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A measles outbreak in Samoa has killed 53 people — the vast majority of them young children — causing the government to take drastic steps to contain the crisis. Prime Minister Tuilaepa Lupesoliai Sailele Malielegaoi said on Monday that the government would shut down on Thursday and Friday, with nearly all civil servants being pulled from their usual duties and sent out to assist public health officials in a vaccination campaign.
Forty-eight of the 53 people who’ve died in the outbreak have been under the age of 5. All of the victims were reportedly unvaccinated. Children have been banned temporarily from public gatherings and places where "large numbers of people congregate," Tuilaepa said, according to CNN, and schools have been shut down for weeks.
The latest figures from Samoa’s Health Ministry reported 3,278 total measles cases in the weekslong outbreak, with 198 new cases in the last 24 hours. The nation has a population of just 200,000, and the government says they’ve vaccinated more than 58,000 people during the crisis. Samoa has been under a state of emergency since November 15.
The South Pacific island has been hit especially hard because the vaccination rate fell to just 31 percent before the crisis. The deaths of two babies last year likely contributed to that low rate: two infants died in July 2018 after receiving the mumps, measles and rubella (MMR) vaccine.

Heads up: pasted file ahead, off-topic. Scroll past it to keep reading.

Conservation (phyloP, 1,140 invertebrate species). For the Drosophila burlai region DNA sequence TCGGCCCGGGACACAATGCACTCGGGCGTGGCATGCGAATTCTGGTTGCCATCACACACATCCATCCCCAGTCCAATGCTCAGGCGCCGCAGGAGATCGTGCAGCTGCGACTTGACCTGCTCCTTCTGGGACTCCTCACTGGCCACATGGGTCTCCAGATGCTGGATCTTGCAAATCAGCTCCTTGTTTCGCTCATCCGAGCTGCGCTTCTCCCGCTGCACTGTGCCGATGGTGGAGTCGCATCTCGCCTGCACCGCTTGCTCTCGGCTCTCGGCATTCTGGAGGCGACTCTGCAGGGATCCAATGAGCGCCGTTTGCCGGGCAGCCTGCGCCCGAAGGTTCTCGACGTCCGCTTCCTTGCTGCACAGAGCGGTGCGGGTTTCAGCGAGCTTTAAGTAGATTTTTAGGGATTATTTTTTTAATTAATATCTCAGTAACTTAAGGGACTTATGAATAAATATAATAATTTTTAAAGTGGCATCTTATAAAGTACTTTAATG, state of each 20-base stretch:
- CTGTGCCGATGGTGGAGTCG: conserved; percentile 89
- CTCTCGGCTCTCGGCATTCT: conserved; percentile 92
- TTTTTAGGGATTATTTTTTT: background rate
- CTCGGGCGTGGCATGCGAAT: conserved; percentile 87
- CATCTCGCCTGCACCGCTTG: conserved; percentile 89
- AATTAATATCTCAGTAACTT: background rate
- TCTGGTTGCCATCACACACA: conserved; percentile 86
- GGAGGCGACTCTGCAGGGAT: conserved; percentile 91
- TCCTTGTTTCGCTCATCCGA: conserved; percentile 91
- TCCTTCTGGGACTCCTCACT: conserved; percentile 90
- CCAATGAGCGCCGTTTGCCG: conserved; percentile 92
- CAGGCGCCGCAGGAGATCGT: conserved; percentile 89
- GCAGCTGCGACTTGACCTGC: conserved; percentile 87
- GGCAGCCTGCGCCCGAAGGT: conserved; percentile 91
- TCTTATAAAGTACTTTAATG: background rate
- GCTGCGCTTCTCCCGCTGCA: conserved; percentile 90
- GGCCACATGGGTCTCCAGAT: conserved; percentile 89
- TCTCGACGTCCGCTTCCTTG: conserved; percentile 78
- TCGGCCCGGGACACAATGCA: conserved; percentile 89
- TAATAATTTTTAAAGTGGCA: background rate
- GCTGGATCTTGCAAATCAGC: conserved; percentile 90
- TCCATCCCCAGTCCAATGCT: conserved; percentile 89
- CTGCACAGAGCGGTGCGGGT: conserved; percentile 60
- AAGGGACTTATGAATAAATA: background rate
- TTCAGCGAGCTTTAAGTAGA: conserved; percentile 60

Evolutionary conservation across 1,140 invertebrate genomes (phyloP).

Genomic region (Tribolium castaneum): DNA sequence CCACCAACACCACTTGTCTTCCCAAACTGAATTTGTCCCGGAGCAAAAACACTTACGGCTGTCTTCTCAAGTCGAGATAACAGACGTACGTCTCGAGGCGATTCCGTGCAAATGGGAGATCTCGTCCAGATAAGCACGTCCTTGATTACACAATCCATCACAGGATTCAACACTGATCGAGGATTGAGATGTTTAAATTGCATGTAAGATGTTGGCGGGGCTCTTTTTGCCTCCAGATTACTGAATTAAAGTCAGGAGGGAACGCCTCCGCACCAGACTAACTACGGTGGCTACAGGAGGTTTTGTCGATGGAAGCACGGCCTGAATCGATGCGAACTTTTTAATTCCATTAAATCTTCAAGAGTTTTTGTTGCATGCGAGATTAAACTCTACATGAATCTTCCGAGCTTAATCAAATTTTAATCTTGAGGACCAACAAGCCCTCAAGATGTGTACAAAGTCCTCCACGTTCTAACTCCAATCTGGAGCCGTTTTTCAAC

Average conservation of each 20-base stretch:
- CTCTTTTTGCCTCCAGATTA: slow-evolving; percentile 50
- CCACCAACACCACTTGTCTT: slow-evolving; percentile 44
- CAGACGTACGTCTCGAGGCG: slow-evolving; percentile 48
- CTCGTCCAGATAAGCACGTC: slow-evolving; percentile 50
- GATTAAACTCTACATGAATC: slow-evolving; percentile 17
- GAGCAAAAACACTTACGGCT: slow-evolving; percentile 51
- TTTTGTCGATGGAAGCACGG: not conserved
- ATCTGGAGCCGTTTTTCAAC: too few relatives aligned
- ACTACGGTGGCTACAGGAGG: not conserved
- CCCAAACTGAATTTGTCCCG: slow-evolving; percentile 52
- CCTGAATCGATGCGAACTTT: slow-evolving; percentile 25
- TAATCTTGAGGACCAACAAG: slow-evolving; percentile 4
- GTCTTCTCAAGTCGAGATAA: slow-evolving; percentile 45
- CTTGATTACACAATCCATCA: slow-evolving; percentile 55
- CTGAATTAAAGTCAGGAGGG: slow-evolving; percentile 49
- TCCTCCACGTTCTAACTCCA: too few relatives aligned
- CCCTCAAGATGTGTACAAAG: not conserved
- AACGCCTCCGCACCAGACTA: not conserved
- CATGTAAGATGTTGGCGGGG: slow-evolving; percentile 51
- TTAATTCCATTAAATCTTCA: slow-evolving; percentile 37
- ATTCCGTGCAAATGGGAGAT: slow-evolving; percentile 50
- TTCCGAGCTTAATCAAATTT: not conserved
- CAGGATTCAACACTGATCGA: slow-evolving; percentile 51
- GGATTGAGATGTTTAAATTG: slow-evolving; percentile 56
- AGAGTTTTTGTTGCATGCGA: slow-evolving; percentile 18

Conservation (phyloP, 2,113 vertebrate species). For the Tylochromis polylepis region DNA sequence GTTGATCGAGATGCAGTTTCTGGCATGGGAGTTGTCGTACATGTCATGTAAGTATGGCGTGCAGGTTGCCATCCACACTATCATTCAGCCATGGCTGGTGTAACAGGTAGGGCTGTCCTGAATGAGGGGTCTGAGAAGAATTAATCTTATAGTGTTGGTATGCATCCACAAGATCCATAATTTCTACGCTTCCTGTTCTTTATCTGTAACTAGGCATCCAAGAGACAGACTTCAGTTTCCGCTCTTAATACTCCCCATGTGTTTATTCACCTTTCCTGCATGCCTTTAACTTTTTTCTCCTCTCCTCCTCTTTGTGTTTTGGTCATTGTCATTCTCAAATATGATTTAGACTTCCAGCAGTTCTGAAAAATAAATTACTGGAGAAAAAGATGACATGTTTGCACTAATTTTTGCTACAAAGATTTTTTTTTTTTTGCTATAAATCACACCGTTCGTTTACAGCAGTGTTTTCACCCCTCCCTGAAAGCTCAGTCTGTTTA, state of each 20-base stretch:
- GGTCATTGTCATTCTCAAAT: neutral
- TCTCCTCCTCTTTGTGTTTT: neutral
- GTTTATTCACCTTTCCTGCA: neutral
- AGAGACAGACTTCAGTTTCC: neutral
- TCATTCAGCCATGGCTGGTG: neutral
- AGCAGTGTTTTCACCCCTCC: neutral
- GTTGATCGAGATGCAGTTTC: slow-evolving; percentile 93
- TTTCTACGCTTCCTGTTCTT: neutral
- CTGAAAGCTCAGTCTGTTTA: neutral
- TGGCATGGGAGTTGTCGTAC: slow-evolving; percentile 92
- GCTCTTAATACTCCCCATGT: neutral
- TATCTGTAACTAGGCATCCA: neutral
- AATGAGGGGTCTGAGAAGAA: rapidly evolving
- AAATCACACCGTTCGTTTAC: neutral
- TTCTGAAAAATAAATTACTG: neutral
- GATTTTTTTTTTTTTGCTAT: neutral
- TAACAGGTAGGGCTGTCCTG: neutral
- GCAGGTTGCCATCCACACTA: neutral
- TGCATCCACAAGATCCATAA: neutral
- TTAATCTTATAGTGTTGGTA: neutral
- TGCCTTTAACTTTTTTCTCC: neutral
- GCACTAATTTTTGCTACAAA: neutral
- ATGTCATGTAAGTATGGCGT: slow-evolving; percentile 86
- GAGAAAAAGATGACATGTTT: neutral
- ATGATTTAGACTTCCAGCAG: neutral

It was later determined the deaths were caused by nurses mixing the vaccine with expired muscle relaxant instead of with water, and the nurses were each sentenced to at least five years in prison — but regardless of what actually happened, the deaths inspired fears about the vaccine and created an opening for anti-vaxxers.
"We have to make clear that vaccines are perfectly safe," Sheldon Yett, UNICEF representative to the Pacific, told the BBC. "These deaths were due to human error… It provided the perfect opening for people who wanted to spread misinformation and lies."
Anti-vaxx conspiracy theorists have helped revive measles, a disease easily prevented by vaccines, with outbreaks everywhere from New York City to New Zealand. Babies are especially vulnerable to the disease because they aren’t eligible for the vaccine until they're a year old.
Anti-vaxx views have caught on in the country. Robert F. Kennedy Jr., perhaps the U.S.’s most well-known anti-vaxxer, visited the country in June and met with prominent Australian Samoan anti-vaccine activist Taylor Winterstein. Kennedy’s anti-vaxx group mentioned the deaths of the Samoan babies in a post questioning vaccine safety, but he never updated the post after the nurses were found to be at fault.
With the number of cases still rising, Samoan officials urged the nation to listen to experts to stop the tragic outbreak.
“Let us work together to encourage and convince those who do not believe that vaccinations are the only answer to the epidemic,” Tuilaepa said in a speech Sunday. “Let us not be distracted by the promise of alternative cures.”
Cover: In this image made from video, a New Zealand health official prepares a measles vaccination at a clinic, Monday, Nov. 25, 2019, in Apia, Samoa. Authorities said Monday that a measles epidemic sweeping through Samoa continues to worsen with the death toll rising to 25, all but one of them young children. (Newshub via AP)